The impulse response for NAD approximately resembled an Nshaped curve. The response value in terms 1 to 3 was positive, decreased towards zero from terms 3 to 5, was positive in term 6, was negative in terms 7 and 8, and then remained near zero from term 9 to 12. The impulse response of NAD to GDP was generally an increase in NAD, and the cumulative response was 0.034. The economic meaning of this result is that economic growth would increase NAD and that increased NAD would slow the rate of economic growth.
The impulse response of PPD to GDP also took on an Nshaped curve. The response value of PPD during terms 1 to 3 changed from negative to positive, decreased to remain near zero in terms 3 to 8, and then became positive again from terms 9 to 12. The cumulative response was 0.027. Economic growth would therefore increase PPD.
The impulse response of HMD to GDP took on a double Ushaped curve. The response values of HMD to GDP were initially positive then decreased to become negative in term 1, then increased to become positive in term 3 (the first U), then decreased from term 3 to term 7 and increased again to near zero by term 10 (the second U); thereafter, it remained stable near zero. The cumulative response was 0.215, which indicates that economic growth increases HMD.
The response of GDP to pollutant discharge took on an inverted Ushaped curve. This demonstrates the adverse effects of environmental degradation and pollutant discharge on economic growth: As environmental quality deteriorated and pollutant discharge increased, changes in human preferences related to environmental quality and modulation of the industrial structures imposed external pressure on the mode of economic growth. At the beginning of economic growth, the effects of pollutant discharge on economic growth were small. Therefore, during the first three terms, the GDP curve increased rapidly, and all pollutant discharge response values reached their maximum value, step by step. With continuous economic growth, the discharge slowly became a constraint on economic growth and slowed the rate of economic growth. Thus, when GDP was close to a certain saturated level, during the third to sixth term, the response changed to a nearly horizontal line. From the eighth term onwards, the response of GDP to waste discharge was to decrease, which means that waste discharge became a significant constraint on economic expansion, a constraint on economic expansion until wastewater treatment capacity increased. The contradiction between economic growth and waste discharge then moderated, and GDP once more grew at a good pace, until a new round of adjustment began.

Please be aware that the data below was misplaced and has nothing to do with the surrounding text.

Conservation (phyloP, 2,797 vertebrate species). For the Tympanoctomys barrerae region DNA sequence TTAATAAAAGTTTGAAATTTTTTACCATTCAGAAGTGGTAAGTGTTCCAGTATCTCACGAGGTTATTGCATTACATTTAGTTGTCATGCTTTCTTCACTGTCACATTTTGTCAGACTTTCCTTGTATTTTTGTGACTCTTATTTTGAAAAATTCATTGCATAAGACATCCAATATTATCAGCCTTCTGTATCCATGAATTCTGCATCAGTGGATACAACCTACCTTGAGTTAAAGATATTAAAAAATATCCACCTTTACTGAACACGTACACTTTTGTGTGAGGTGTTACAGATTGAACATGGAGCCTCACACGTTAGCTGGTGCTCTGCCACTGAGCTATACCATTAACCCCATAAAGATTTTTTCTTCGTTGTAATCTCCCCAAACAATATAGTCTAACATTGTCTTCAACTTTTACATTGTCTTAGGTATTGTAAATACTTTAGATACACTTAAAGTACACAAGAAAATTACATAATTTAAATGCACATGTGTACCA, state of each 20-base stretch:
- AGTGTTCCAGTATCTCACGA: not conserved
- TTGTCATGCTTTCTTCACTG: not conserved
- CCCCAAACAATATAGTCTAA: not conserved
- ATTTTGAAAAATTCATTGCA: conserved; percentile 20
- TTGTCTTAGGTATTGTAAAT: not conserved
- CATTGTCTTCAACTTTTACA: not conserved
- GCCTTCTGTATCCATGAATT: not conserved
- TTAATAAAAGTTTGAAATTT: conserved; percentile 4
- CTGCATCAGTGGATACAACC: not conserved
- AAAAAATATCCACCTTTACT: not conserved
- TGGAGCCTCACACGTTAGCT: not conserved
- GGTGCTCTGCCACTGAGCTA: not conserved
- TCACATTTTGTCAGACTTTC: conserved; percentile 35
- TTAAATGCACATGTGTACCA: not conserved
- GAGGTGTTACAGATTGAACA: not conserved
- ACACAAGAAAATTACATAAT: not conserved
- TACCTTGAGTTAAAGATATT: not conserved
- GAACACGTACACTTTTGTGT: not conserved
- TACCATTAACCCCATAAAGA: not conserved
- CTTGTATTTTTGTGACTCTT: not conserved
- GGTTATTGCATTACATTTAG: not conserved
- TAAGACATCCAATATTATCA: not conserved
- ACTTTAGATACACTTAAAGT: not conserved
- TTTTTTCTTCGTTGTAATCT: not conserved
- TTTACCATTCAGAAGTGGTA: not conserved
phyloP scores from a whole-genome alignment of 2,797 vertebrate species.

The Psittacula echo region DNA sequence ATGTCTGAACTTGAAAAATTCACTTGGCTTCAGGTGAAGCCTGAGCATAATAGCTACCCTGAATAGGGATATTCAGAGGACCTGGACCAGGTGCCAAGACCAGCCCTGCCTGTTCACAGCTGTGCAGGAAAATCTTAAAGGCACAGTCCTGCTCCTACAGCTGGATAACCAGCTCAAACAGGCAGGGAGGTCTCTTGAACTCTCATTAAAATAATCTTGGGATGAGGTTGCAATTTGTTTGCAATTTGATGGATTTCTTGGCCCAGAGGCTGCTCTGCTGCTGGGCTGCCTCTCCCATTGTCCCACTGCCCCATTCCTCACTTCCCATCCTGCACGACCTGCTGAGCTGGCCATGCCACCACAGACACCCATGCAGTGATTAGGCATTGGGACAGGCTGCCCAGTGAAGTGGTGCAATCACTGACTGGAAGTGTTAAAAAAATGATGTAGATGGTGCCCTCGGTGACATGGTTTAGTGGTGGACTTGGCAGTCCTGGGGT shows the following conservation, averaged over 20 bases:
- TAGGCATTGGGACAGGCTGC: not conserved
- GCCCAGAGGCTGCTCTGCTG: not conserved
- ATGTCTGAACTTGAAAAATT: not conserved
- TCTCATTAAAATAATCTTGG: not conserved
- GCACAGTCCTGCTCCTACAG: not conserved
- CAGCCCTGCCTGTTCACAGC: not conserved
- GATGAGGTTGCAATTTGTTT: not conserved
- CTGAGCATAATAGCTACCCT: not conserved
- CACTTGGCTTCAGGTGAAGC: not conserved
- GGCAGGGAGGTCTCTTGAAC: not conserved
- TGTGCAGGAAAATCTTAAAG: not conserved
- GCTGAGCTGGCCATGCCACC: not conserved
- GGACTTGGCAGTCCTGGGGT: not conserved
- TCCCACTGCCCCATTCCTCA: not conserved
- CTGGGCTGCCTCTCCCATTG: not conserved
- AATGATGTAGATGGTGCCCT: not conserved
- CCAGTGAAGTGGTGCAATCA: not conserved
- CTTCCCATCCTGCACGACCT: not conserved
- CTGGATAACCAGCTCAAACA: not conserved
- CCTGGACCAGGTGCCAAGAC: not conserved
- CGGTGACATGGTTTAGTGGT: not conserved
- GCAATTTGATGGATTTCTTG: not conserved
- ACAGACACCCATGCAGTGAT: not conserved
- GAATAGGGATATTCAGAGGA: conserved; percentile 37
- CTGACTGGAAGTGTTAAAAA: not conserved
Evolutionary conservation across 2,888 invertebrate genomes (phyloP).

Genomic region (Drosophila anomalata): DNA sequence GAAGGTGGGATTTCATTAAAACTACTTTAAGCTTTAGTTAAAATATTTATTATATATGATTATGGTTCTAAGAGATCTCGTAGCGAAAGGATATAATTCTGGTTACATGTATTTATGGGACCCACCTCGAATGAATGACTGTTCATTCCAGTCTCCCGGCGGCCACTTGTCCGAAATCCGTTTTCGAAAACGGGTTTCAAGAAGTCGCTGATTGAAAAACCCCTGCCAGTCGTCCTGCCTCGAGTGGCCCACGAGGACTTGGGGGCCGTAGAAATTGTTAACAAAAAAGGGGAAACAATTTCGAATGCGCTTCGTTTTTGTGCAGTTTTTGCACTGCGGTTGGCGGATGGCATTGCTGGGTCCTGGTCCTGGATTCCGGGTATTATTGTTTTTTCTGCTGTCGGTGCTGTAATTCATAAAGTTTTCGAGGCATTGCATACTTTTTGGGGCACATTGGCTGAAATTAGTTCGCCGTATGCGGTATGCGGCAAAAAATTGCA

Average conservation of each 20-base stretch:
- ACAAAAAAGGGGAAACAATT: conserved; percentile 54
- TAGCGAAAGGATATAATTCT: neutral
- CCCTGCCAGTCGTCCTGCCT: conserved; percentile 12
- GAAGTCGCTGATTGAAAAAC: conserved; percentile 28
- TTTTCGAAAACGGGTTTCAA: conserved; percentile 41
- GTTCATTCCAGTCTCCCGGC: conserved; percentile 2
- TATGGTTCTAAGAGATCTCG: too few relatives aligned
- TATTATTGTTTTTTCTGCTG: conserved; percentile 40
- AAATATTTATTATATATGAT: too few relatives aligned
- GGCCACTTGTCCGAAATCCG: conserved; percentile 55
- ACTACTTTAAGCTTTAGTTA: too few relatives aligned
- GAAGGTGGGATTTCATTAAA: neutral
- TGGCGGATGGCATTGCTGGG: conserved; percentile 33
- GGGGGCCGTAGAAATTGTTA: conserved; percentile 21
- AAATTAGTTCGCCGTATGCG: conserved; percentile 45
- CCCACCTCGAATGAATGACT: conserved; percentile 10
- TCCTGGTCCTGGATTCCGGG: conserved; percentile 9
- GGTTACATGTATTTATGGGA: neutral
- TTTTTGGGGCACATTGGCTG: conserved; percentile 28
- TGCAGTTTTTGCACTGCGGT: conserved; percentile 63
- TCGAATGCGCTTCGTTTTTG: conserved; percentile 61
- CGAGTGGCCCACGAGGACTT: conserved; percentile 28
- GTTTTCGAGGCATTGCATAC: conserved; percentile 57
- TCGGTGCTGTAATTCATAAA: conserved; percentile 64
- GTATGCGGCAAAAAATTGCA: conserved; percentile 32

Decomposition of variance refers to calculation of the mean square error of the impact of a variable into the contribution created by a random impulse from various variables, followed by calculation of the relative importance of each variable’s impulse (
Because of space constraints, we will use decomposition of variance for
Cointegration relationships represent a kind of longterm statistical interpretation that balances the relationships among nonstable variables. The cointegration represents a certain linear combination of pairs of nonstable variables, and offers a certain degree of stability. The cointegration analysis tests whether there is a stable linear combination of relationships among nonstable variables and seeks a cointegrated relationship among the variables [
We used the JarqueBera test for normality of the residual error because our analysis showed that when the remaining sequence of each regression equation met the condition of normality (
Under normal circumstances, with more than one cointegration relationship among the variables, the first cointegration equation correctly reflects the longterm relationship among the variables [